I didn't realize when I signed up to be a "Rolling Reader" in kindergarten classes that I was signing up for celebrityhood, a personal fan club and large group hugs. Every week my 13-year-old daughter, Annie, and I get an esteem boost when we go to Piedmont Elementary School as Rolling Readers. We walk in with our bag of books and leave with full hearts and smiling faces.
If you have spent time with children you know that they love to have stories read to them. The more interaction young children have with stories and language, the richer their learning experience and potential for academic skills. Unfortunately not all children have access to this activity. It was this observation of inequality which sparked friends Sue Henke and Jean Brozic to fight illiteracy by instilling a love for reading and books in children in the Twin Ports.
Sue read an article about Robert Condon, who began volunteering regularly to read aloud at homeless shelters in San Diego in 1991. In 1998 he expanded his program by chartering local chapters around the country and called it "Rolling Readers USA." Because of their shared passion for literacy and learning, Sue and Jean began to investigate ways to start a local Rolling Reader chapter. When Jean's son was a second-grade teacher at Blaine School in Superior, he and five other teachers agreed to invite Rolling Readers into their classrooms. The successful pilot became an official Rolling Readers chapter. Although the national organization ceased operation in 2005, our local Rolling Readers chapter has continued to pick up steam and is now the only Rolling Reader chapter left.
In the Twin Ports there are 41 Rolling Reader volunteers who visit 80 classrooms in nine schools. Including the students at the Neighborhood Youth Service who benefit, that's 1483 students being read to every week!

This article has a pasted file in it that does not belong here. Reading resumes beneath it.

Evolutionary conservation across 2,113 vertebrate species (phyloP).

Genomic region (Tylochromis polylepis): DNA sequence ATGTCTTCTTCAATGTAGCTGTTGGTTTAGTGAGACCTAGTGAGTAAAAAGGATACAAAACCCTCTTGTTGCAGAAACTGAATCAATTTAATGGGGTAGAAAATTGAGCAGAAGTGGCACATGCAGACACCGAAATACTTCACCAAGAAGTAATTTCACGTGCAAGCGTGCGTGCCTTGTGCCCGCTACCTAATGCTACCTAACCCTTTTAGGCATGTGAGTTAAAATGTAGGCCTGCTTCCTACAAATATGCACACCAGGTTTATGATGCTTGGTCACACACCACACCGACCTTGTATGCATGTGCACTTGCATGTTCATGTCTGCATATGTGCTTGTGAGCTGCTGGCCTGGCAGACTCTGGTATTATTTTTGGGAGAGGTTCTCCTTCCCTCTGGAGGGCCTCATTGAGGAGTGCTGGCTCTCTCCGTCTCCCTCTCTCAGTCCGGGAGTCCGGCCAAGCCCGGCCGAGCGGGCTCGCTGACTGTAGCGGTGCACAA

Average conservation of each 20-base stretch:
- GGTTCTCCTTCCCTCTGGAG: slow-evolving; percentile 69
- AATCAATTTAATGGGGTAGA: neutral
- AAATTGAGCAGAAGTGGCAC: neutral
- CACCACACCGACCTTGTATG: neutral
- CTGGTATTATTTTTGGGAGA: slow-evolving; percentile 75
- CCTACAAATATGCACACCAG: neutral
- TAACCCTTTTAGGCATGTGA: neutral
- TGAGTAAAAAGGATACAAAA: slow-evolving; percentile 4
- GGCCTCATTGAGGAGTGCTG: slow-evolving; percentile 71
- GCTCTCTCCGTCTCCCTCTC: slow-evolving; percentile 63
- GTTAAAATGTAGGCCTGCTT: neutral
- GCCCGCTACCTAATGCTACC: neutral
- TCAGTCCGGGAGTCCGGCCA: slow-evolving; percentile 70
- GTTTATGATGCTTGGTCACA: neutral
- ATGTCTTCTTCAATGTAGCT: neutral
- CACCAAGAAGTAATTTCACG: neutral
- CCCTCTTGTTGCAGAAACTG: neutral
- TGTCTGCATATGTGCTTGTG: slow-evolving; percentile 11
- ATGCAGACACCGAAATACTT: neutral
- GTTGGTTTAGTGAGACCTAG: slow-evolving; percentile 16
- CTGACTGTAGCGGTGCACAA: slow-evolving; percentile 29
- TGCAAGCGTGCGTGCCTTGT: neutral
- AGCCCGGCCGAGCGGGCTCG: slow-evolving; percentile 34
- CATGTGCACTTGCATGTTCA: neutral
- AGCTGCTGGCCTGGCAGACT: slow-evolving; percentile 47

Rolling Readers enhance classroom literacy time. The goal isn't to supplant or substitute the work of the teacher. Rather, Rolling Readers add an additional adult support to the classroom atmosphere, build language experience through different learning approaches and at the least giving the classroom teacher a little space to work one on one with students or problem-solve.
Rolling Reader volunteers visit the same classroom(s) every week and read stories of their own choosing to the children. Sometimes the stories are based on themes. Sometimes the volunteers share their own stories or enrichment opportunities. Because of the consistency of the program, the students and Rolling Reader volunteers establish a relationship. And there is a surprise at the end of this Rolling Reader experience. At the end of the school year the Rolling Readers program gives each student in participating classrooms a quality book to take home.
Rolling Readers in Duluth/Superior have partnered with Randy Kay of R.L. Kaye Sales and Marketing in New York City for over 15 years. Randy works with book discounters to help Rolling Readers find great children's book at affordable prices to give the same book to each child in a grade level.
In order to fund the philanthropy habit, Sue and Jean have organized golf tournaments for the last 15 years.
This is one of those domino stories. Every week when Annie and I visit our classrooms, the children, who feel they know us by now, come running to tell us about the happy things in their lives. They are excited to hear the stories we've brought. They can't wait to play a rhyming game or do some stretching activities. They are happy to see us, and us them. This experience is repeated in classrooms all over our cities, brightening the day of almost 1,500 students. This is all because Sue and Jean acted on an idea they read about in the newspaper about one man who picked up a book to read to kids.
If you have an hour a week and would like to become a Rolling Reader volunteer, or you would like to support the Rolling Reader Book Giveaway, or you are a teacher or principal who would love the benefit of a Rolling Reader in the classroom, please contact Sue Henke (email@example.com) or Jean Brozic.